Monday Musings: My COVID Experience

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Tomorrow, Tuesday June 15, is scheduled as the day that California officially releases most state-mandated restrictions put in place to combat COVID-19 over a year ago. Local municipalities will still make their own decisions regarding how they choose to lift restrictions, and private businesses can continue to keep certain ones such as mask mandates or limits to indoor capacities. In looking forward to this day, I thought back to my battle with COVID-19. Almost 11 months ago to the day, I tested positive for COVID. Here is my story:

Day 0 - Sunday July 12 - Exposure day. I arrived early for my normal shift, and went into the back room to wait out the next 30 minutes until my shift started. There was talk of a co-worker who had called off with a fever on Thursday, and had returned to work on this day. I was told later he had been coughing terribly in the back room without a mask on and left just moments before I arrived.

Day 2 - Tuesday, July 14: I first felt extremely fatigued attempting to go for my usual walk with my son. Given the situation, and out of precaution, I began to isolate myself in my house to help protect my family, just in case it really was the virus.

Day 3 - Wednesday, July 14th: I began to feel shortness of breath and an intense pressure in my head. It was the combination of these symptoms that led me to schedule a COVID test at the first available date, three days later. While waiting for my test, I wore a mask every waking hour because my wife’s grandmother lives with us and we have small children and I didn’t want anyone else in my family to be exposed any further. At this point I was pretty sure I would test positive. That night was the start of feverish chills and cold sweats, but no actual fever yet.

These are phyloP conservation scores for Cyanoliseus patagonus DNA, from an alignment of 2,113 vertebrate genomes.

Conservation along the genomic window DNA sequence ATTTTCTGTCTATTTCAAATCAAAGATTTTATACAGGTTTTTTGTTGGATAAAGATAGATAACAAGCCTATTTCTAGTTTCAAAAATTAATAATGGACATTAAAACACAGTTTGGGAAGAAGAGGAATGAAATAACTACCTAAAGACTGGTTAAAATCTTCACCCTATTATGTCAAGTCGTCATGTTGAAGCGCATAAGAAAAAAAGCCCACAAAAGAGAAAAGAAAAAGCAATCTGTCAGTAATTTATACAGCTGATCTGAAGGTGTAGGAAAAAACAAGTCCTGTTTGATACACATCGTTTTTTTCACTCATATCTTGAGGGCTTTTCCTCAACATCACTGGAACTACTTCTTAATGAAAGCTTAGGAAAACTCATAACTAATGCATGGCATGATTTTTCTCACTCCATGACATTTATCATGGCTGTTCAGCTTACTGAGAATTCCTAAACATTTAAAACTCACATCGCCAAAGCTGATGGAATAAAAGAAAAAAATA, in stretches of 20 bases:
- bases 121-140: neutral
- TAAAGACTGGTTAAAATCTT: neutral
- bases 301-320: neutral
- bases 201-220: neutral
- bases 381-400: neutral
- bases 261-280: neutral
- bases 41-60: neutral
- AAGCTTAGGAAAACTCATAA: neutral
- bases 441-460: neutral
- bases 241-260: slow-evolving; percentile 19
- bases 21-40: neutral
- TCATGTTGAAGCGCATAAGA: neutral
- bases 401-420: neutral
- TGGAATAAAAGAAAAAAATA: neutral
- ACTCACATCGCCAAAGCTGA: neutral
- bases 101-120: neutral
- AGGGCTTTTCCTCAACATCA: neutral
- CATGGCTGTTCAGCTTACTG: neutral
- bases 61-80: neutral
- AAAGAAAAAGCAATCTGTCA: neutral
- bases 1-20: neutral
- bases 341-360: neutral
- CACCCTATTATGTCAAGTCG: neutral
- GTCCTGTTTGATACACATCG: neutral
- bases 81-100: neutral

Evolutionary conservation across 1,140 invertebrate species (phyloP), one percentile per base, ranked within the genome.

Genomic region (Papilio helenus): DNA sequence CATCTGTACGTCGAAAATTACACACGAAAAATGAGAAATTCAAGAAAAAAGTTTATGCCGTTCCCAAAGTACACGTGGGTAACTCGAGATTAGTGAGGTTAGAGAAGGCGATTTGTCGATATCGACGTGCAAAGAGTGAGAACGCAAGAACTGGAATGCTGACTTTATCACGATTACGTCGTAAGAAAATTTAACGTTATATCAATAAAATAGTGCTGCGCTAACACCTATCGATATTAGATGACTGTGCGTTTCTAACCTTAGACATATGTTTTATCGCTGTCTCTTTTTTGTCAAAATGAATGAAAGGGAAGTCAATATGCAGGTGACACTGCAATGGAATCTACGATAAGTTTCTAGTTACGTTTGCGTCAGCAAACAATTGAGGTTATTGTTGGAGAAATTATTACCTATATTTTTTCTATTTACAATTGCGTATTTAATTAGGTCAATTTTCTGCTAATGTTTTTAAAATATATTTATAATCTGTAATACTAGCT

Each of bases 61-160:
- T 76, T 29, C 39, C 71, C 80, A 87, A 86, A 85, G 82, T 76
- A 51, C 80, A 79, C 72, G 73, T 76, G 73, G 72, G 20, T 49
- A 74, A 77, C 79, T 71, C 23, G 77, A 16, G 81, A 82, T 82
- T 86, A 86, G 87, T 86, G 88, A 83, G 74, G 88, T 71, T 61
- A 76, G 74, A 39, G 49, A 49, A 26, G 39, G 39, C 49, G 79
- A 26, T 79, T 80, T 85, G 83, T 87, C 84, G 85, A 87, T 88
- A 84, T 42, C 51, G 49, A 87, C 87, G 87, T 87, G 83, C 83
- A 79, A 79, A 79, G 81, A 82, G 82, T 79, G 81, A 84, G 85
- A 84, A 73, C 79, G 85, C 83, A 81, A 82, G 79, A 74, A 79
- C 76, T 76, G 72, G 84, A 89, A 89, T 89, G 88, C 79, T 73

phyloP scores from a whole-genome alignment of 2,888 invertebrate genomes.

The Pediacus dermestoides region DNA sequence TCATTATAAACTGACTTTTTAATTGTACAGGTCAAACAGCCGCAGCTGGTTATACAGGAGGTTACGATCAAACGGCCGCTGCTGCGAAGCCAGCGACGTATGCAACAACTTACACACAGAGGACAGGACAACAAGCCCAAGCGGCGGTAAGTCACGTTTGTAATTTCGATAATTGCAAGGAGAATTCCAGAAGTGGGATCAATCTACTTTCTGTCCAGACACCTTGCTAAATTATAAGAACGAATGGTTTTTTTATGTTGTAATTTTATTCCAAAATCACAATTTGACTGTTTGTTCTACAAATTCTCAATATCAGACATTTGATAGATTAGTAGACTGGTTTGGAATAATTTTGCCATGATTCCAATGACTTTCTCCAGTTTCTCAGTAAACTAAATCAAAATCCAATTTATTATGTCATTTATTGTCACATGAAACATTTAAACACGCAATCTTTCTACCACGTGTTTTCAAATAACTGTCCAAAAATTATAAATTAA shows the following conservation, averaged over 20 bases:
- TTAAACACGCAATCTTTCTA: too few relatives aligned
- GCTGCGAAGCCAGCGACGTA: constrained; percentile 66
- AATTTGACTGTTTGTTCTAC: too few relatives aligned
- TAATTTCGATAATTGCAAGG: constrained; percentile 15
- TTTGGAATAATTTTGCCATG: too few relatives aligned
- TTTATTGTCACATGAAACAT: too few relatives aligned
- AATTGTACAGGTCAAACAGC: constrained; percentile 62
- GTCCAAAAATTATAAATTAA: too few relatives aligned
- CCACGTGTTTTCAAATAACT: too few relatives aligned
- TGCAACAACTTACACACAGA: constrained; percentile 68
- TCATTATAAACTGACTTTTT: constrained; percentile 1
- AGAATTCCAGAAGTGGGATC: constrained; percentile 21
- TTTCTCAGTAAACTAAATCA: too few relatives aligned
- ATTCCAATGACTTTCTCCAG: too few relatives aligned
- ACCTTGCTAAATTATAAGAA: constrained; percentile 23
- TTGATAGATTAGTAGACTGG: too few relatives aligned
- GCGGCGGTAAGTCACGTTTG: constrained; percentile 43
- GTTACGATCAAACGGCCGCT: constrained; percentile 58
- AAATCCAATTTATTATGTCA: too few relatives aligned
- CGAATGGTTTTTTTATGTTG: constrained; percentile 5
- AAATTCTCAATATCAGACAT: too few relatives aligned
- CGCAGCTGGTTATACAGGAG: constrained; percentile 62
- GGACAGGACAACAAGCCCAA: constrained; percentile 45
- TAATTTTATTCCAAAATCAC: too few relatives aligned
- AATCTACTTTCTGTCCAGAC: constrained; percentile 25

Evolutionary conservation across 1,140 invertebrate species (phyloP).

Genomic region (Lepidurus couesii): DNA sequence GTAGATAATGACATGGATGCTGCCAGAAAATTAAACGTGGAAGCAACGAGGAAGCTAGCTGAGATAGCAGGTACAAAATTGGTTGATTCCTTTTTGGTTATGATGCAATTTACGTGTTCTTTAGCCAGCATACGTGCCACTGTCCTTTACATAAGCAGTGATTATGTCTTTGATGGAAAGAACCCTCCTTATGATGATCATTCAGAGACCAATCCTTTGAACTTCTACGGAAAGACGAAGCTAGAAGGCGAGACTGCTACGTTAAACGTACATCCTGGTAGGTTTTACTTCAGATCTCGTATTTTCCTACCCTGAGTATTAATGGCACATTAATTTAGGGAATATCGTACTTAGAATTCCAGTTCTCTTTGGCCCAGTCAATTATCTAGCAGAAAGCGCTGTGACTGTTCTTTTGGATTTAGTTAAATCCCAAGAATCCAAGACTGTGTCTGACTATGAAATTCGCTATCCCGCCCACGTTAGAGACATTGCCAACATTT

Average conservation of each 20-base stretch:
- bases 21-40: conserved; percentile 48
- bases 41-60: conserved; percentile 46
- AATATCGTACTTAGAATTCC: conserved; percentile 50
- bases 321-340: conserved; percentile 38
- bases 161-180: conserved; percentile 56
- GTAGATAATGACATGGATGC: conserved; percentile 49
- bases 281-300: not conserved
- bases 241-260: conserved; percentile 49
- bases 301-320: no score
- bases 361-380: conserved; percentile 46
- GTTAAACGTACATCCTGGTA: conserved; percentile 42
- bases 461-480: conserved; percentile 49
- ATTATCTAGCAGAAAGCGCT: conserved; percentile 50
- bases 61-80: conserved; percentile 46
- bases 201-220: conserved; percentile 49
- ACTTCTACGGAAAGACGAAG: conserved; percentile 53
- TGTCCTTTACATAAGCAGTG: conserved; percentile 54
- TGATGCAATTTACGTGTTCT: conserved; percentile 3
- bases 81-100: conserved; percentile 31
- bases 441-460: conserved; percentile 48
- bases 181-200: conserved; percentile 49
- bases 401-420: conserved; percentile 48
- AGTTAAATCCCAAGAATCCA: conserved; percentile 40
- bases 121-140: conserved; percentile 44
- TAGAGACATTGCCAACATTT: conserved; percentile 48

Day 4 - Thursday, July 15th: A lot of the same, though it brought with it a high fever that ran from the evening into the early morning hours.

Day 5 - Friday, July 16: My fever broke in the early morning hours and it was test day at one of the mass testing sites, Hansen Dam Recreation Center at 8:30 am. The entire process was extremely well organized, from the entrance, to the winding set-up that allowed them to process the large number of vehicles entering, and also the actual testing process itself. The test at this location was an oral swab, and we were provided with a link to a video showing the best way to conduct the swab for accurate results. I am grateful for all the staff who made a choice to put themself at risk that day to help in whatever way they could. Once my test was complete, I returned home and continued to isolate. The fever returned that night, along with the cold sweats to join the fatigue, shortness of breath and intense pressure in my head.

Day 6 - Saturday, July 17: I spent Saturday in bed, the first day that I could not get up. I slept when I could but it was hard to sleep with all the symptoms, especially the pressure in my chest.

Day 7 - Sunday July 18: I received my positive result, and was not too alarmed and figured I was just another ten days or two weeks of isolation away from recovery. I thought I could tough it out and heal at home.

Day 8 & 9 - Monday, July 20 & Tuesday July 21: My fever broke Monday morning but I developed a cough that was worse than any other I have had in my life, and I was diagnosed with bronchitis as a child. I still had the cold sweats, fatigue and pressure in my head.. All of these symptoms continued on Tuesday, though cough medicine seemed to be helping somewhat.

Day 10 - Wednesday, July 22: I woke up and could not breathe. My shortness of breath had worsened, and cough medicine was not helping at all. There were moments I thought I was coughing up phlegm, but I only spit up water. I stubbornly tried to find over-the-counter ways to ease my symptoms, and it was some time after 5:00 pm that my wife finally told me to stop these attempts and to call my doctor.

I called the after hours line and left a message. Typically you receive a call back closer to the 15 minute-mark, as advised by the automated message, but I got a call back in less than 5 minutes. The on-call doctor immediately told me he did not finish my message because he did not need to. “I could hear your labored breathing very clearly,” he said, “you need to go to the hospital.” In total the conversation lasted less than 90 seconds, and during that time he told me to go to the hospital 5 times.